Pharmacogenomics and pharmacokinetics of dolutegravir and tenofovir in Southern Africans living with HIV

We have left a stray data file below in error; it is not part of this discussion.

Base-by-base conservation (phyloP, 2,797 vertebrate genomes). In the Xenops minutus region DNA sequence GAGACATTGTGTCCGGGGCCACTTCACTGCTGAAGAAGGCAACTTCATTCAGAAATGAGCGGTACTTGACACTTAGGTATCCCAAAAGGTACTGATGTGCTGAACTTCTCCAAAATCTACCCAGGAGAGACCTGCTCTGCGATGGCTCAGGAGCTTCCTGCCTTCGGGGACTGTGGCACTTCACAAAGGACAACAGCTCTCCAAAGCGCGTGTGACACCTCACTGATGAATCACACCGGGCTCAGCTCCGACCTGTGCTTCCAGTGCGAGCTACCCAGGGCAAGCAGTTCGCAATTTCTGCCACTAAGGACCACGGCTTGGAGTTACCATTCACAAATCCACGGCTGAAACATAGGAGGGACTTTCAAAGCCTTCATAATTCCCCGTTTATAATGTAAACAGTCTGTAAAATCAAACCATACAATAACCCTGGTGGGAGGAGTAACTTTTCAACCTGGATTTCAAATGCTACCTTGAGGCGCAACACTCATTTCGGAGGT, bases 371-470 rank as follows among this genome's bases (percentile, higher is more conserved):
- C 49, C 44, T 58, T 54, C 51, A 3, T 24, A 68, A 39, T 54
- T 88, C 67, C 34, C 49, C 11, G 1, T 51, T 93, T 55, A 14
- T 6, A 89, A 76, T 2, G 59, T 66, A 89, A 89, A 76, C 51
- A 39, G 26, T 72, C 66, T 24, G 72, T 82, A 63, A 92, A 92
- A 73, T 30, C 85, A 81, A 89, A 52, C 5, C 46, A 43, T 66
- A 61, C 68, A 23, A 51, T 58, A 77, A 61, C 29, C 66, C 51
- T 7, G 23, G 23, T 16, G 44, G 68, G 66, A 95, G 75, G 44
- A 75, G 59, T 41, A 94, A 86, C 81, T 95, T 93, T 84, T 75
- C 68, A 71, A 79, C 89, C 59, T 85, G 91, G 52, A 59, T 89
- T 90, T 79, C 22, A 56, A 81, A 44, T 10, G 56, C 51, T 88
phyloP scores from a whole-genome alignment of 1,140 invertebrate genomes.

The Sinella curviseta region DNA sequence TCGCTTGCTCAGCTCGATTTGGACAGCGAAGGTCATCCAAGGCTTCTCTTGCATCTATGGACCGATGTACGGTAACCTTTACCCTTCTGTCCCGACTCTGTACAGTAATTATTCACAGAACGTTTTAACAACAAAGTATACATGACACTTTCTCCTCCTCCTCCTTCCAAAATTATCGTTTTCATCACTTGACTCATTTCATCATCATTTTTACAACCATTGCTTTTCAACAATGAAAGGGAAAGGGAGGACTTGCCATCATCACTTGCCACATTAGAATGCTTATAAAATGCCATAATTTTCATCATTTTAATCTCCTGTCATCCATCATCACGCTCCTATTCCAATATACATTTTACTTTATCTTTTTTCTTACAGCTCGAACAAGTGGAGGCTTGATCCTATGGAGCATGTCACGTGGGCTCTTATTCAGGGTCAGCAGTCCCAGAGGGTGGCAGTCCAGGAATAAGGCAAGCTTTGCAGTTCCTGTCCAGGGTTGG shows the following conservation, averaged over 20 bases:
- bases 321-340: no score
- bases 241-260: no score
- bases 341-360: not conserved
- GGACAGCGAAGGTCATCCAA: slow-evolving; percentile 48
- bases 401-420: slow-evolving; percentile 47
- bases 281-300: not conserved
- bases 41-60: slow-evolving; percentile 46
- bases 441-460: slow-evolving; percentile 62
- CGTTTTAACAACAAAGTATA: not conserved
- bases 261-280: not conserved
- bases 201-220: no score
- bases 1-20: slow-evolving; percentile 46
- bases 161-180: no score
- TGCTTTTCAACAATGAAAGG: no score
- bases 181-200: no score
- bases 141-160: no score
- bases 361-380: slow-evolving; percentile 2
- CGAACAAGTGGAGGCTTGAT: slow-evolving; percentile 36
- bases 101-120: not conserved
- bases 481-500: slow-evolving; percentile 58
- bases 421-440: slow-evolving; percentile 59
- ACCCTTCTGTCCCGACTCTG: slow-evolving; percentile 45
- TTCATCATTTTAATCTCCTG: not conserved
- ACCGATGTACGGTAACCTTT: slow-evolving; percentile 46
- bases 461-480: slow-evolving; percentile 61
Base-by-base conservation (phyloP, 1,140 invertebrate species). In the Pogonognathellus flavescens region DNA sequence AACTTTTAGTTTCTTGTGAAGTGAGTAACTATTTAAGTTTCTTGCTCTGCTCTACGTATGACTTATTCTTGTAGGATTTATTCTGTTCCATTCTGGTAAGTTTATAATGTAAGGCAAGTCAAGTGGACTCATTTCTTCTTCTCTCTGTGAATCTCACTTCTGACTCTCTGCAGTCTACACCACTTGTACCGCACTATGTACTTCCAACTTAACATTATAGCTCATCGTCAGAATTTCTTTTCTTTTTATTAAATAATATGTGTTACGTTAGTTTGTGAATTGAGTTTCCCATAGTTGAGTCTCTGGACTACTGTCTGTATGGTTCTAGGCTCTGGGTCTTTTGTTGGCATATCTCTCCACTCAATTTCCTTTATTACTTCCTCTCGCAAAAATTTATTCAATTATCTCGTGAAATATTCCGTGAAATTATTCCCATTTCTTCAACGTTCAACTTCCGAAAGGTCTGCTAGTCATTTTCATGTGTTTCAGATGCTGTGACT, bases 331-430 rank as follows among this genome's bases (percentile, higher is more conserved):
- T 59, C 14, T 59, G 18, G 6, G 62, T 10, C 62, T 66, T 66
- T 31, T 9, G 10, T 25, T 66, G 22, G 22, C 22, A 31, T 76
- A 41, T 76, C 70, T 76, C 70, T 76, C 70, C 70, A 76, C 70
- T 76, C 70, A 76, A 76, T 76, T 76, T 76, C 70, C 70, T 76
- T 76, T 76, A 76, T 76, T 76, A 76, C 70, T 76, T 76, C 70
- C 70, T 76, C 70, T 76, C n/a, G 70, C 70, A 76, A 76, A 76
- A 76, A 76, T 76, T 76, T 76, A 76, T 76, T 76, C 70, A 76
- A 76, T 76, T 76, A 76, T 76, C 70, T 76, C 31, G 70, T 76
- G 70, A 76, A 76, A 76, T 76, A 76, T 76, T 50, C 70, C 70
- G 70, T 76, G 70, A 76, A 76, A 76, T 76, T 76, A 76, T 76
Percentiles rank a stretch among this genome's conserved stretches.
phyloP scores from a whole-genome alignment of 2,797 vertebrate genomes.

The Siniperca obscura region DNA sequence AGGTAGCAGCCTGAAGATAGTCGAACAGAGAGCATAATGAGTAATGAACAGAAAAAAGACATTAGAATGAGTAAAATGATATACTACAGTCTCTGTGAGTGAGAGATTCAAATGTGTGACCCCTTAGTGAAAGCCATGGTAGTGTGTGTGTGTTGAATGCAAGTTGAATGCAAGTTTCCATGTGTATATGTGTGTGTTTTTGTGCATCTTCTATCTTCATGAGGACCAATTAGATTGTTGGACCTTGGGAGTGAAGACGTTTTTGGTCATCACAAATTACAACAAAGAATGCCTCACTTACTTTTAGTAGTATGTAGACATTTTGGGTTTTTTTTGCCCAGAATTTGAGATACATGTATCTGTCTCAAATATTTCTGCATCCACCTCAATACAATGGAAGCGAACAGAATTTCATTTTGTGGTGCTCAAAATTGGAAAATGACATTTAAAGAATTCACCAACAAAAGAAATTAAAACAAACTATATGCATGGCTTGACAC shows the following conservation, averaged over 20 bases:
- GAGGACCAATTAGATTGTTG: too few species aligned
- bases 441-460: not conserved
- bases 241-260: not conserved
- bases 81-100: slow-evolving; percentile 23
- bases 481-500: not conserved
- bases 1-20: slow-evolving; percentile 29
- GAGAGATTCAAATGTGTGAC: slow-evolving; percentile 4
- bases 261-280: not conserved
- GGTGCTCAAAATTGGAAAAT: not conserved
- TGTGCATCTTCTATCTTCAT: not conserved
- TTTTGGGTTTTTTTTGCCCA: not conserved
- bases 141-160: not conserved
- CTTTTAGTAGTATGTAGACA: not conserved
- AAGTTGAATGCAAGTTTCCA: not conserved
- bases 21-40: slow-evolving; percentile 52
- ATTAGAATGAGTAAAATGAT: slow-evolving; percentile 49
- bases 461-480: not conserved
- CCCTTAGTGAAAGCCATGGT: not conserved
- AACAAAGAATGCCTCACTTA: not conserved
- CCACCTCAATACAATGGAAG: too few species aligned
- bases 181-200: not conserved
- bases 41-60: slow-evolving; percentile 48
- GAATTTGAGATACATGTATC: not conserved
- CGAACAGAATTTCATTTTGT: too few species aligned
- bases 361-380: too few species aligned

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Background The World Health Organization (WHO) recommends dolutegravir in combination with a nucleos(t)ide reverse transcriptase inhibitor (NRTI) backbone as the preferred first-line regimen for people living with HIV (PLWHIV) initiating antiretroviral therapy (ART). Tenofovir alafenamide (TAF) and tenofovir disoproxil fumarate (TDF) are both prodrugs of tenofovir. However, plasma tenofovir exposure is higher when given as TDF, and TAF yields lower plasma but higher intracellular tenofovir concentrations. Although generally well tolerated, excessive weight gain has been associated with dolutegravir and (TAF) in PLWHIV initiating ART or those switching from efavirenz- or TDF-containing ART. Interindividual variability in dolutegravir and tenofovir pharmacokinetics or the interindividual differences in host response may, in part, be explained by host genetics. We characterized associations between genetic polymorphisms and dolutegravir exposure, tenofovir clearance and magnitude of weight gain in Southern Africans initiating ART. Methods We collected clinical and laboratory data in adults randomized to initiate TAF or TDF in dolutegravir-containing arms of the ADVANCE trial (NCT03122262). We measured dolutegravir and tenofovir concentrations and developed population pharmacokinetic models for dolutegravir and tenofovir using non-linear mixed-effects modelling. Genome-wide genotyping followed by imputation was performed. Linear regression models examined associations between genetic polymorphisms and unexplained variability in dolutegravir area under the concentration-time curve (AUCVAR), unexplained variability in tenofovir clearance, and percentage weight gain from baseline to week 48. Results Considering genetic associations with unexplained variability in dolutegravir area under the concentration-time curve (AUCVAR), the lowest P-value with AUCVAR was UGT1A1 rs887829 (P = 1.8 x 10-4 ), which was also associated with log10 bilirubin (P = 8.6 x 10-13). After adjusting for rs887829, AUCVAR was independently associated with rs28899168 in the UGT1A locus (P = 0.02), as were bilirubin concentrations (P = 7.7 x 10-8 ). In the population pharmacokinetic model, compared to C/C, rs887829 T/T and C/T were associated with 25.9% and 10.8% decreases in dolutegravir clearance, respectively. There were no significant genome-wide associations. Considering genetic associations with unexplained variability in tenofovir clearance, we found no significant associations with tenofovir clearance for either TAF or TDF among 5 polymorphisms previously associated with tenofovir pharmacokinetics (lowest P-value > 0.3 for each drug). Among 11 polymorphisms selected based on both prior strong association with any drug phenotype in PharmGKB and any genome-wide association with any trait in the GWAS catalog, IFNL4 rs12979860 T>C was significantly associated with increased tenofovir clearance (TAF: P = 0.003; TDF: P = 0.003). In genome-wide analyses, the lowest P-values for tenofovir clearance in the TAF and TDF arms were with LINC01684 rs9305223 (P = 3.0 x 10-8 ) and intergenic rs142693425 (P = 1.4 x 10-8 ), respectively. Four additional polymorphisms were genome-wide significant. In genome-wide multivariate linear regression analyses adjusting for baseline age, sex, concomitant NRTI, and population stratification, there were no significant associations between 59 polymorphisms relevant to dolutegravir and tenofovir disposition and the percentage weight gain. We found a genome-wide significant association between TMEM163 rs7590091 and percentage weight gain from baseline to week 48 (P = 3.7 x 10-8 ). Conclusion Among Southern African people living with HIV randomized to TAF or TDF, we identified several potential genetic associations with dolutegravir exposure, tenofovir clearance and weight gain. The novel associations between dolutegravir AUCVAR and rs28899168, tenofovir clearance and IFNL4 rs12979860, and weight gain and TMEM163 rs7590091 require independent replication. These findings enhance our understanding of dolutegravir and tenofovir pharmacogenetics among Southern Africans living with HIV.